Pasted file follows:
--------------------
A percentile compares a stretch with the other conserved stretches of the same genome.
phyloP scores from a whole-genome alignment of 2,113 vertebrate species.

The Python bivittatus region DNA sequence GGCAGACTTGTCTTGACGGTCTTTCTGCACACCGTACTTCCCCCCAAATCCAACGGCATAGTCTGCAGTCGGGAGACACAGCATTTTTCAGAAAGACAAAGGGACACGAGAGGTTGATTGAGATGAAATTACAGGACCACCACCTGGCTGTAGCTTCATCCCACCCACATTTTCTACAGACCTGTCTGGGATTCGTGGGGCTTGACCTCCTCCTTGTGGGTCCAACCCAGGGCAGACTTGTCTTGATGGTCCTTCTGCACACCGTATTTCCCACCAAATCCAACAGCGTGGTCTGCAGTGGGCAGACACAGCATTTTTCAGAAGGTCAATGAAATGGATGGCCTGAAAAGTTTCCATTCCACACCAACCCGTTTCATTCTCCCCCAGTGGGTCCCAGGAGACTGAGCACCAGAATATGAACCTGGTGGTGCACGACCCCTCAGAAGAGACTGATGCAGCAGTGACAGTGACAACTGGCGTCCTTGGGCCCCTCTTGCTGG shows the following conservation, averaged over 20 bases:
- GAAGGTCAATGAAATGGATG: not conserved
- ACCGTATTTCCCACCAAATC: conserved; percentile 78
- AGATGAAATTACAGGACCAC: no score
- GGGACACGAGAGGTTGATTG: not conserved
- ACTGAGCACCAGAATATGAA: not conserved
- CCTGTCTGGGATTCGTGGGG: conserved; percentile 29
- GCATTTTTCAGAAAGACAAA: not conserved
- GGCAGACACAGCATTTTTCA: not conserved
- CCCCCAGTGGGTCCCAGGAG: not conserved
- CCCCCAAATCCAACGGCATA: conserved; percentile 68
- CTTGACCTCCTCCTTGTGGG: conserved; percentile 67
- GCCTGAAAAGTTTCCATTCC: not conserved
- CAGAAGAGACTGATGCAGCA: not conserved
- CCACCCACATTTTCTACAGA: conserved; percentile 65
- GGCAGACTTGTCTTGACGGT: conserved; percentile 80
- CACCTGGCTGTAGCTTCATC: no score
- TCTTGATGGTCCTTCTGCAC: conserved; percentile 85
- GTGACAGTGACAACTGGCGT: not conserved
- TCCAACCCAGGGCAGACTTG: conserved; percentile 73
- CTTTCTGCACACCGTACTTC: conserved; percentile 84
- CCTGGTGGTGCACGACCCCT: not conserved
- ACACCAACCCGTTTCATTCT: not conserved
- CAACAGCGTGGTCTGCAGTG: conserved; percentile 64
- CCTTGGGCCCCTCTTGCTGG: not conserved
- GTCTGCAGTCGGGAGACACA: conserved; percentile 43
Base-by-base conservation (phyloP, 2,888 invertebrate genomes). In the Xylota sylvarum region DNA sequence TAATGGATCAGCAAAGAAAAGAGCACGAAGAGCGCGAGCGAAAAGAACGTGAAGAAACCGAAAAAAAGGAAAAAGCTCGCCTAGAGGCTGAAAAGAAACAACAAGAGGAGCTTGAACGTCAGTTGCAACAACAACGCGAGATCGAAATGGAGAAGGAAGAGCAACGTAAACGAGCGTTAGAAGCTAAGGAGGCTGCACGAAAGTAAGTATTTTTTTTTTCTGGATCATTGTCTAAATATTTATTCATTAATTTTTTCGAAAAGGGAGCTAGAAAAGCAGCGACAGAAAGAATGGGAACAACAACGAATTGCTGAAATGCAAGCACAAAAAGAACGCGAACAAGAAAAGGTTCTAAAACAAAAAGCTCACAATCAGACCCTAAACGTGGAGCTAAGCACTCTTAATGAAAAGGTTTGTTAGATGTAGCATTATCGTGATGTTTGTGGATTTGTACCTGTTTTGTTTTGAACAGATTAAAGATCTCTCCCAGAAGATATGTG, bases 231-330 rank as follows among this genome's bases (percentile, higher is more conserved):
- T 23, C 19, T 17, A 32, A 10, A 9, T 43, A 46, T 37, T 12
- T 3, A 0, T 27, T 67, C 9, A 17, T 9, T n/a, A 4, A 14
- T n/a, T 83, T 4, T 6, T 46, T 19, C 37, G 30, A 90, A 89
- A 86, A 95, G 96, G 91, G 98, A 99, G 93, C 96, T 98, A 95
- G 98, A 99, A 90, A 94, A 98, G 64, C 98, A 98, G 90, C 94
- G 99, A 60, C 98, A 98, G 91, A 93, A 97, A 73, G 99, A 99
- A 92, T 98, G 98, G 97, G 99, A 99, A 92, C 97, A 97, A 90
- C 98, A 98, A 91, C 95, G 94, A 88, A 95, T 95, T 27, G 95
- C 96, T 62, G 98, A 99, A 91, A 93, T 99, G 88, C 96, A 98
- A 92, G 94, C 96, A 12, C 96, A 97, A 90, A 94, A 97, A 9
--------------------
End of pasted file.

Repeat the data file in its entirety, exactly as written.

A percentile compares a stretch with the other conserved stretches of the same genome.
phyloP scores from a whole-genome alignment of 2,113 vertebrate species.

The Python bivittatus region DNA sequence GGCAGACTTGTCTTGACGGTCTTTCTGCACACCGTACTTCCCCCCAAATCCAACGGCATAGTCTGCAGTCGGGAGACACAGCATTTTTCAGAAAGACAAAGGGACACGAGAGGTTGATTGAGATGAAATTACAGGACCACCACCTGGCTGTAGCTTCATCCCACCCACATTTTCTACAGACCTGTCTGGGATTCGTGGGGCTTGACCTCCTCCTTGTGGGTCCAACCCAGGGCAGACTTGTCTTGATGGTCCTTCTGCACACCGTATTTCCCACCAAATCCAACAGCGTGGTCTGCAGTGGGCAGACACAGCATTTTTCAGAAGGTCAATGAAATGGATGGCCTGAAAAGTTTCCATTCCACACCAACCCGTTTCATTCTCCCCCAGTGGGTCCCAGGAGACTGAGCACCAGAATATGAACCTGGTGGTGCACGACCCCTCAGAAGAGACTGATGCAGCAGTGACAGTGACAACTGGCGTCCTTGGGCCCCTCTTGCTGG shows the following conservation, averaged over 20 bases:
- GAAGGTCAATGAAATGGATG: not conserved
- ACCGTATTTCCCACCAAATC: conserved; percentile 78
- AGATGAAATTACAGGACCAC: no score
- GGGACACGAGAGGTTGATTG: not conserved
- ACTGAGCACCAGAATATGAA: not conserved
- CCTGTCTGGGATTCGTGGGG: conserved; percentile 29
- GCATTTTTCAGAAAGACAAA: not conserved
- GGCAGACACAGCATTTTTCA: not conserved
- CCCCCAGTGGGTCCCAGGAG: not conserved
- CCCCCAAATCCAACGGCATA: conserved; percentile 68
- CTTGACCTCCTCCTTGTGGG: conserved; percentile 67
- GCCTGAAAAGTTTCCATTCC: not conserved
- CAGAAGAGACTGATGCAGCA: not conserved
- CCACCCACATTTTCTACAGA: conserved; percentile 65
- GGCAGACTTGTCTTGACGGT: conserved; percentile 80
- CACCTGGCTGTAGCTTCATC: no score
- TCTTGATGGTCCTTCTGCAC: conserved; percentile 85
- GTGACAGTGACAACTGGCGT: not conserved
- TCCAACCCAGGGCAGACTTG: conserved; percentile 73
- CTTTCTGCACACCGTACTTC: conserved; percentile 84
- CCTGGTGGTGCACGACCCCT: not conserved
- ACACCAACCCGTTTCATTCT: not conserved
- CAACAGCGTGGTCTGCAGTG: conserved; percentile 64
- CCTTGGGCCCCTCTTGCTGG: not conserved
- GTCTGCAGTCGGGAGACACA: conserved; percentile 43
Base-by-base conservation (phyloP, 2,888 invertebrate genomes). In the Xylota sylvarum region DNA sequence TAATGGATCAGCAAAGAAAAGAGCACGAAGAGCGCGAGCGAAAAGAACGTGAAGAAACCGAAAAAAAGGAAAAAGCTCGCCTAGAGGCTGAAAAGAAACAACAAGAGGAGCTTGAACGTCAGTTGCAACAACAACGCGAGATCGAAATGGAGAAGGAAGAGCAACGTAAACGAGCGTTAGAAGCTAAGGAGGCTGCACGAAAGTAAGTATTTTTTTTTTCTGGATCATTGTCTAAATATTTATTCATTAATTTTTTCGAAAAGGGAGCTAGAAAAGCAGCGACAGAAAGAATGGGAACAACAACGAATTGCTGAAATGCAAGCACAAAAAGAACGCGAACAAGAAAAGGTTCTAAAACAAAAAGCTCACAATCAGACCCTAAACGTGGAGCTAAGCACTCTTAATGAAAAGGTTTGTTAGATGTAGCATTATCGTGATGTTTGTGGATTTGTACCTGTTTTGTTTTGAACAGATTAAAGATCTCTCCCAGAAGATATGTG, bases 231-330 rank as follows among this genome's bases (percentile, higher is more conserved):
- T 23, C 19, T 17, A 32, A 10, A 9, T 43, A 46, T 37, T 12
- T 3, A 0, T 27, T 67, C 9, A 17, T 9, T n/a, A 4, A 14
- T n/a, T 83, T 4, T 6, T 46, T 19, C 37, G 30, A 90, A 89
- A 86, A 95, G 96, G 91, G 98, A 99, G 93, C 96, T 98, A 95
- G 98, A 99, A 90, A 94, A 98, G 64, C 98, A 98, G 90, C 94
- G 99, A 60, C 98, A 98, G 91, A 93, A 97, A 73, G 99, A 99
- A 92, T 98, G 98, G 97, G 99, A 99, A 92, C 97, A 97, A 90
- C 98, A 98, A 91, C 95, G 94, A 88, A 95, T 95, T 27, G 95
- C 96, T 62, G 98, A 99, A 91, A 93, T 99, G 88, C 96, A 98
- A 92, G 94, C 96, A 12, C 96, A 97, A 90, A 94, A 97, A 9